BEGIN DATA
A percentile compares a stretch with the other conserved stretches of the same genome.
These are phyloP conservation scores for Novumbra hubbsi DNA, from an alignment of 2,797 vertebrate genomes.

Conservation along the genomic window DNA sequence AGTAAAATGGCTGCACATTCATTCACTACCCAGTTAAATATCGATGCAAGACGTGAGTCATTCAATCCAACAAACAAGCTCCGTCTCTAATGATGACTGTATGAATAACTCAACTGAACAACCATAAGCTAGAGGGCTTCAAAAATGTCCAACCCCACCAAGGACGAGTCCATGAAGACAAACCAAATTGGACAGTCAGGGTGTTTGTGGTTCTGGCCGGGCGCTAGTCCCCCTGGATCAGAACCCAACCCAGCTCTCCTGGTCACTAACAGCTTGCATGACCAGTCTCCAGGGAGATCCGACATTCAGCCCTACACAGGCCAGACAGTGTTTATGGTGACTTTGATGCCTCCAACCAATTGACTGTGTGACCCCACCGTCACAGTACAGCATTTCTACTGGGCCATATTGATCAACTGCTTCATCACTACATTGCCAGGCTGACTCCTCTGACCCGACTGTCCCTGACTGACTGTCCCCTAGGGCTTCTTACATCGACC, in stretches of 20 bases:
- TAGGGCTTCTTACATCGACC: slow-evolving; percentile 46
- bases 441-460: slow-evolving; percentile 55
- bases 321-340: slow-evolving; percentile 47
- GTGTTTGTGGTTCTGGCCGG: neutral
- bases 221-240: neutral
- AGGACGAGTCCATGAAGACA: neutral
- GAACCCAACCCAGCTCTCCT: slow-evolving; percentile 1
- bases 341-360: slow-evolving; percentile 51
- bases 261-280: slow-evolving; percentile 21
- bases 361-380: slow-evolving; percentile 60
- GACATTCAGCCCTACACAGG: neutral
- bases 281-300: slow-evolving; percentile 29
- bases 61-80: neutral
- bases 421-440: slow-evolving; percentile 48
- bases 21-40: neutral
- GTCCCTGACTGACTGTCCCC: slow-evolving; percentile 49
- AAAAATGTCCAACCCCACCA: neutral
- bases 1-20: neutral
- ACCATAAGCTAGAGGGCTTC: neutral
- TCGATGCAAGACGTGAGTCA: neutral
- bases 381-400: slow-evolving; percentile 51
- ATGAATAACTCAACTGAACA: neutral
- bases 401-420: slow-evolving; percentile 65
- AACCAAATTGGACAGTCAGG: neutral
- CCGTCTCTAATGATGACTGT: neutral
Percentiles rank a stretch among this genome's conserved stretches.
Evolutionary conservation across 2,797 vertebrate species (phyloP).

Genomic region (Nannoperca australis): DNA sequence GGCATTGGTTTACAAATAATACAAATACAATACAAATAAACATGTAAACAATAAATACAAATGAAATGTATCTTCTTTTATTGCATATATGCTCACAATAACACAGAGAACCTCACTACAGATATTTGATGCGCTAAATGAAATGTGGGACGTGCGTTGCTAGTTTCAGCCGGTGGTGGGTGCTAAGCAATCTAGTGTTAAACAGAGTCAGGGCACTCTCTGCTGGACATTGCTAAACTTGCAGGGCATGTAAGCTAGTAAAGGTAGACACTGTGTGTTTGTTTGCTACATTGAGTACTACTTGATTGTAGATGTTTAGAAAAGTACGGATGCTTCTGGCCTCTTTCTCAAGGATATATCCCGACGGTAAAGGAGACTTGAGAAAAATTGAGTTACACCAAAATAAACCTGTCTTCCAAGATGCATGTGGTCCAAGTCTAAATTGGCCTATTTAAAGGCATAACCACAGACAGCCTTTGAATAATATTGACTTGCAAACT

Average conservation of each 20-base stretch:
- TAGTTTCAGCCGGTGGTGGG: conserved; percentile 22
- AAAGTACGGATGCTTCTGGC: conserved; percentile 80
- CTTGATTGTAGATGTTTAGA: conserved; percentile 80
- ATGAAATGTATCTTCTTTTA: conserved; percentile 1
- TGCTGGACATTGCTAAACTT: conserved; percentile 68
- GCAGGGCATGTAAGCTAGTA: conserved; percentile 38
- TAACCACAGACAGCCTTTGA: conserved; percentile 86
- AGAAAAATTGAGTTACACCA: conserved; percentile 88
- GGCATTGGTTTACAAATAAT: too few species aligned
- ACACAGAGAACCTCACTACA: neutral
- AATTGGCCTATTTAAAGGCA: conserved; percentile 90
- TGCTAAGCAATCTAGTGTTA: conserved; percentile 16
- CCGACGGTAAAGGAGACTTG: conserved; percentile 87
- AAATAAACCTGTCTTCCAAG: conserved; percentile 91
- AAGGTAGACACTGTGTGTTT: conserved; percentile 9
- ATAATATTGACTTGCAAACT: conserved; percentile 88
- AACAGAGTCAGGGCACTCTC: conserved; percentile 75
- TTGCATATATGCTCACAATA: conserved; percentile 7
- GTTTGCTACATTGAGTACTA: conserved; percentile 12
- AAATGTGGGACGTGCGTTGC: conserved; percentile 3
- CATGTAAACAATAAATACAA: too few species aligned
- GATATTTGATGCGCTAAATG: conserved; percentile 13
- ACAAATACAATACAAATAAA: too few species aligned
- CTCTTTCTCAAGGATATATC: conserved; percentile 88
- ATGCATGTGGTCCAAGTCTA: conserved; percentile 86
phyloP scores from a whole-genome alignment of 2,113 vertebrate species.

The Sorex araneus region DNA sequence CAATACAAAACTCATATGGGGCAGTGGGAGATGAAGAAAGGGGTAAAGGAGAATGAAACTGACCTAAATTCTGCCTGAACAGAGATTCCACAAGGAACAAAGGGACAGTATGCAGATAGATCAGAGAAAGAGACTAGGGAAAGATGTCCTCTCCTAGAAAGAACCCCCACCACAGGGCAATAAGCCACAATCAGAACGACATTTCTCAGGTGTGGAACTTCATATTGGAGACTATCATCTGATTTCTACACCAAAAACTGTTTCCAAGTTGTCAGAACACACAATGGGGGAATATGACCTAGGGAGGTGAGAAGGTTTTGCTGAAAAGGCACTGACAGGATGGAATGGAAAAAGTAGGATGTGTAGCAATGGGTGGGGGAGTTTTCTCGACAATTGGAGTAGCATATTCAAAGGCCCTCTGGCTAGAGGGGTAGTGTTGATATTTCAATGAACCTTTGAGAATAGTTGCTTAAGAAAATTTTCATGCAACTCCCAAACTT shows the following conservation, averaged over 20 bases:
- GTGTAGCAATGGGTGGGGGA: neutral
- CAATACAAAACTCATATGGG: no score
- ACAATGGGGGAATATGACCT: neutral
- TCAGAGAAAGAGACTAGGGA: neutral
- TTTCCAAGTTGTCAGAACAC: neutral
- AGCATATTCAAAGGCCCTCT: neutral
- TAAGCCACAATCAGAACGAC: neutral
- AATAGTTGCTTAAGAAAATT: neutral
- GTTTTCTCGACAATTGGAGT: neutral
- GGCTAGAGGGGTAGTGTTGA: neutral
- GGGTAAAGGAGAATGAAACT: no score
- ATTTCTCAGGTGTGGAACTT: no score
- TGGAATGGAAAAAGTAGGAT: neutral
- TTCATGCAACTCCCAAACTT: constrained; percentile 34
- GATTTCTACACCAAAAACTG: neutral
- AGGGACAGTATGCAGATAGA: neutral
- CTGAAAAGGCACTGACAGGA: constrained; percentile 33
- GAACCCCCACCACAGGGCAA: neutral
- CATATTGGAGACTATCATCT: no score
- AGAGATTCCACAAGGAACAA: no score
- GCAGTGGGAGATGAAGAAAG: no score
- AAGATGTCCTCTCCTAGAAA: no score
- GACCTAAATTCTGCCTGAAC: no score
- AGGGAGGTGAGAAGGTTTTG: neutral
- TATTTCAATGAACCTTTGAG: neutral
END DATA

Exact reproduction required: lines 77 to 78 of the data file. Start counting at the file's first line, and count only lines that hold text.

- GAACCCCCACCACAGGGCAA: neutral
- CATATTGGAGACTATCATCT: no score